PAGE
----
"Hope is Haiti" – Creativity, kombit & the Donna Karan connection . . . .
January 17, 2012
OM alone 01.22.12
January 22, 2012

“Yes, if you want to say that I was a drum major, say that I was a drum major for justice; say that I was a drum major for peace; I was a drum major for righteousness …… we all have the drum major instinct.”

Martin Luther King, 02.04.1968.

He helps to organize Christmas baskets for those unable to make ends meet during the holidays.

Then there’s the ever-popular Toys for Tots program.

He looks out for the elderly, ensuring their well-being on cold days and, until age caught up with him in recent times, clearing the morning snowfall from their paths.

There’s the church food baskets, taken each month to a central point in Chicago, for those needing a little help in providing life’s basics.

That’s not to mention the emergency supplies program, a godsend for those whose homes have been damaged by fires, those suffering power failures and those experiencing familial problems.

His name is Theodore Peters and he spends his days – not to mention his nights – serving those around him.

That he dedicates so much time and energy to his voluntary work is commendable.

That Theodore Peters is 88-years-old makes his tale the most remarkable one.

“I might be getting too old for all this daily volunteering,” admits the retired Chicago transit worker and ex-marine. “But maybe not.”

It seems there is little chance that Theodore might soon start to take things a little easier.

You see, he has discovered something quite special: helping others makes him feel good.

“Have you ever done something for someone who really needs it?” he asks those urging him to scale down his efforts. “You know how you feel after that? That’s the way God blesses you, giving you that good feeling. That’s the way you get your reward.”

Theodore understands connection – oozes it, in fact – for his has become a life rooted in compassion, understanding and togetherness, the same qualities that drive our efforts here in Saunderstown.

Perhaps it’s because he craves that good feeling.

Perhaps it’s because he’s a nice man.

Perhaps it’s because he has experienced intolerance in his own life and he didn’t much care for it.

Born in 1923 in Mississippi, Theodore spent his childhood living amongst those still haunted by slavery – “… (they told) us what happened when four or five brothers and sisters were stolen away, and knowing they might never see them again,” he recalls – before his family left to seek a better life in Chicago.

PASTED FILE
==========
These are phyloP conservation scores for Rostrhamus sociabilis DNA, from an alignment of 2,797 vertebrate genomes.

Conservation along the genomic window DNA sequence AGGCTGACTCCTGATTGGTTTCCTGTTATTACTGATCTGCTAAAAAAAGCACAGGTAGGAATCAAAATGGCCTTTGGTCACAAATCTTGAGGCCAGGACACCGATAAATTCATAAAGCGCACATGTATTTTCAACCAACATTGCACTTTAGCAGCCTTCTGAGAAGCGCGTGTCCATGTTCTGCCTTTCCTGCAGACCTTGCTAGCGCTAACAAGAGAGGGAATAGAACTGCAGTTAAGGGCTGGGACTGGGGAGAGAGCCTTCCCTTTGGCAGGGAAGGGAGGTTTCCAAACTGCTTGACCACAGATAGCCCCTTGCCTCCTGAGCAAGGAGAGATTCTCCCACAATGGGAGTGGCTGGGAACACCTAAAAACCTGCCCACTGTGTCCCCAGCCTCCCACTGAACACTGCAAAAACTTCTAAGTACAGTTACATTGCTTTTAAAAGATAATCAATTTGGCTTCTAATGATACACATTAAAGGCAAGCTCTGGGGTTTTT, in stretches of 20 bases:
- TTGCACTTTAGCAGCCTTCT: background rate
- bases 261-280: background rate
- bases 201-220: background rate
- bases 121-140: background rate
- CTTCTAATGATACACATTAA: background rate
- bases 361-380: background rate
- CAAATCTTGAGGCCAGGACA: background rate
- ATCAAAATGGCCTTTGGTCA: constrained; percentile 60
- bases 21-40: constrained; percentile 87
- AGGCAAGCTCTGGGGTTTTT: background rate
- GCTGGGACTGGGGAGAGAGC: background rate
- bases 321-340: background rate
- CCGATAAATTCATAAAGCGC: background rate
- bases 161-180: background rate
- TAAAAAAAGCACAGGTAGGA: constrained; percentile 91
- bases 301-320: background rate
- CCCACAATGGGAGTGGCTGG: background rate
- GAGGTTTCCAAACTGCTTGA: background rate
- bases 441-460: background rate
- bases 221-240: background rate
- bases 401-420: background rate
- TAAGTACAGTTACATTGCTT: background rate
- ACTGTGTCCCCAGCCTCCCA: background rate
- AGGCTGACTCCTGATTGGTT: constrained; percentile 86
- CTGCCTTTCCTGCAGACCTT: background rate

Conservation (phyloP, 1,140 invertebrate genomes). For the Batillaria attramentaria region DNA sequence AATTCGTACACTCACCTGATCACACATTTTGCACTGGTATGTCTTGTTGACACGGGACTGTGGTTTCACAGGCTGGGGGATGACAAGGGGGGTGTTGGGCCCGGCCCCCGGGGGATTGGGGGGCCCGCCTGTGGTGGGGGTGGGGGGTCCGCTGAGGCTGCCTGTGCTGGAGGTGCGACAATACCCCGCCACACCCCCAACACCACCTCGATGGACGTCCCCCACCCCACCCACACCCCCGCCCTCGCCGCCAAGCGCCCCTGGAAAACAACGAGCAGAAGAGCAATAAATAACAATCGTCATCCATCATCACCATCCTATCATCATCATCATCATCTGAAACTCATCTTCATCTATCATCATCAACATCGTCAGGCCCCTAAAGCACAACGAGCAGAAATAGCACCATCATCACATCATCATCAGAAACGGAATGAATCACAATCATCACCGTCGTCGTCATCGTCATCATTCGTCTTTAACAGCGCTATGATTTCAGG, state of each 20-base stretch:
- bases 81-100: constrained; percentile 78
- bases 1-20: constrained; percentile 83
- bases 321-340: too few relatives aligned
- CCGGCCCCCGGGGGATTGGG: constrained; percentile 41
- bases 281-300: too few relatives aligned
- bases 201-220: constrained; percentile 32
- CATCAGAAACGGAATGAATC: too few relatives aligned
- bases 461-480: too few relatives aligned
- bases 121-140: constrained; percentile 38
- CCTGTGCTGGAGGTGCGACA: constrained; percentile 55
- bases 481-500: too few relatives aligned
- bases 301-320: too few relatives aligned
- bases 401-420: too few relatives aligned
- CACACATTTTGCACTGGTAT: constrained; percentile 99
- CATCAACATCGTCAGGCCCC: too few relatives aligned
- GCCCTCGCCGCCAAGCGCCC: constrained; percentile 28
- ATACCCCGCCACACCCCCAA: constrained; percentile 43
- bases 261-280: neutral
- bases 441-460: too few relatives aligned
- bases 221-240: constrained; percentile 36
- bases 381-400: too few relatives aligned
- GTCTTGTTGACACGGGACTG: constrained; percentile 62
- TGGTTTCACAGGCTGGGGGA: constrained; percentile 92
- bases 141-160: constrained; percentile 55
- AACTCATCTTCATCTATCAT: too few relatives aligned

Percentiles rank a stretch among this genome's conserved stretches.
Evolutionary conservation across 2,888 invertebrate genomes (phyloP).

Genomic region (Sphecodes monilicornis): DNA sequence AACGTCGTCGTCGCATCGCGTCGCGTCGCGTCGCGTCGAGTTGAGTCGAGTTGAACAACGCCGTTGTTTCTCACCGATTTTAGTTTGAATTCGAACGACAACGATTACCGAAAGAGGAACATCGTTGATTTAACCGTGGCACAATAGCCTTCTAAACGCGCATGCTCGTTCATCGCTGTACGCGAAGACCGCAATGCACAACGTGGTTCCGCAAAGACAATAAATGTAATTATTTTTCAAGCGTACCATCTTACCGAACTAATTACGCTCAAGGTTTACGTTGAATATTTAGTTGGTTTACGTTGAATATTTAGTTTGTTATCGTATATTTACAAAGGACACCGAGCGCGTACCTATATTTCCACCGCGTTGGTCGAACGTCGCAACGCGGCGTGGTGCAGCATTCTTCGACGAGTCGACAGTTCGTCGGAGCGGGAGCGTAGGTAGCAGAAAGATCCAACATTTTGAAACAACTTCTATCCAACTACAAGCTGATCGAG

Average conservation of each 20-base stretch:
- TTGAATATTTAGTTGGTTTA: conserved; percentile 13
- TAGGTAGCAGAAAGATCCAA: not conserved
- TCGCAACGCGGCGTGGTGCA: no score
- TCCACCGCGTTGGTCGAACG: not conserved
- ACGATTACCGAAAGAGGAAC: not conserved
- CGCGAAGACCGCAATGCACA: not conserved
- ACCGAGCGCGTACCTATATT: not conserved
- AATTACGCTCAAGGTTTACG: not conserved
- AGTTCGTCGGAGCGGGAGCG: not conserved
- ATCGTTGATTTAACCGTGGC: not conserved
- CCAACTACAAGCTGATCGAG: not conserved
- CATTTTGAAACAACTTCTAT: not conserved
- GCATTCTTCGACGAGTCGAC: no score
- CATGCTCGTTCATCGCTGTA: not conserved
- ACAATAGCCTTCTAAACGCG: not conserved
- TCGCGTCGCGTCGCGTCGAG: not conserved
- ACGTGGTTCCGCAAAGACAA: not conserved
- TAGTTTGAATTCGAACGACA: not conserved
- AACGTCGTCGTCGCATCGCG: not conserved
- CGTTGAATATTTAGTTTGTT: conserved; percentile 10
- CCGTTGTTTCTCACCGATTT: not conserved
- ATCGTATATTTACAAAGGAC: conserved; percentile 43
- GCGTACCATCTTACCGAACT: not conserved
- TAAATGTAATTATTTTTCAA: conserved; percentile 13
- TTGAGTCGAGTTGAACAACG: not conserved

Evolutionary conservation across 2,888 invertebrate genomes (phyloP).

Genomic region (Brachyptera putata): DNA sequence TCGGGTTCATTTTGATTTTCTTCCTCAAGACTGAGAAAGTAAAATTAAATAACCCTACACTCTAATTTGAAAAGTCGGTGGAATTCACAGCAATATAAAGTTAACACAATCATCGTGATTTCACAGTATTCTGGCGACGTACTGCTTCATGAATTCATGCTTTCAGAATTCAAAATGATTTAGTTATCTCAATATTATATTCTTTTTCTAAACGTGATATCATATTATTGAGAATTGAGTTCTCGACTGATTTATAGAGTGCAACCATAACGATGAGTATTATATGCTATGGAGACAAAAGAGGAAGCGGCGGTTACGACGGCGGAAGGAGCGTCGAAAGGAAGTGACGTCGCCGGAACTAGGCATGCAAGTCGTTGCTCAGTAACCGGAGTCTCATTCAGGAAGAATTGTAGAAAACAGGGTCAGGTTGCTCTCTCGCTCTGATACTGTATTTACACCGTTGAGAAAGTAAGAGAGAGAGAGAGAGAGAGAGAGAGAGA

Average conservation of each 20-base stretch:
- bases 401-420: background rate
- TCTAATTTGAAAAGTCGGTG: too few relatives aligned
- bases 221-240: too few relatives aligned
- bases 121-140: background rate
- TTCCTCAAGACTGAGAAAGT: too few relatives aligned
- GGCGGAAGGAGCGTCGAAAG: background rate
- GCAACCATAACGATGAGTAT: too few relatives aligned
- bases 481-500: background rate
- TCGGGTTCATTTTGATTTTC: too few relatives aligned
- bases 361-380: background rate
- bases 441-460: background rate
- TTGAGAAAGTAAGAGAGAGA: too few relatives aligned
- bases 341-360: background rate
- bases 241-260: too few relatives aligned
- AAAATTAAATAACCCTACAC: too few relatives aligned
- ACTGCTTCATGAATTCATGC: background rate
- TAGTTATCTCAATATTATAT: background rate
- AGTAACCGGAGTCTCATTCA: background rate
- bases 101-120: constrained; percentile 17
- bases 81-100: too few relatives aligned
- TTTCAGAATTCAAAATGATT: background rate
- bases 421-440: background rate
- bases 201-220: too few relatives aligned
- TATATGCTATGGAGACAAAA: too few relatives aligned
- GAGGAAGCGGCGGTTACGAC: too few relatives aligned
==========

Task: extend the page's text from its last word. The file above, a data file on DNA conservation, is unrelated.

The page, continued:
Still, though, the prejudice, even after signing up to aid the war effort, becoming one of the first black Marines to serve the United States in the process, his reward to be discriminated against at every turn.

Upon arriving home from the war, having answered his country’s call, the final insult.

“I got off the ship and heard someone say that the Red Cross was serving coffee and doughnuts,” he says. “We all ran down there and guess what? The Red Cross said ‘no, this is just for the white guys’. They (the other marines) tried to discourage us and make us more or less fail.”

It is a shameful anecdote and one that makes Theodore’s determination to serve others in his neighborhood all the more commendable. It delights us to report that Theodore’s efforts have not gone unnoticed.

You see, Theodore was instrumental in the long-running battle to receive official recognition of the heroism of black US Marines during the Second World War, a campaign that culminated in the award of the Congressional Gold Medal last November.

Then, a little earlier this week, officials at The White House presented him with a Martin Luther King Drum Major for Service Award – named in honor of the civil rights leader and the spirit of community service that he described in his famous sermon in 1968 – in recognition of his extraordinary voluntary work.

There is one further award to be bestowed, for here in our studio, we’re honored to call Theodore Peters an official Inspirer of OMs.

You see, OMs are all about people and their stories and it is tales like Theodore’s that motivate and move us here, for the things that he stands for are also the things that spur us on:

Things like compassion and understanding.

Things like togetherness.

Things like serving those in need and the good feeling that follows.

This is for Theodore Peters.

We are all connected.

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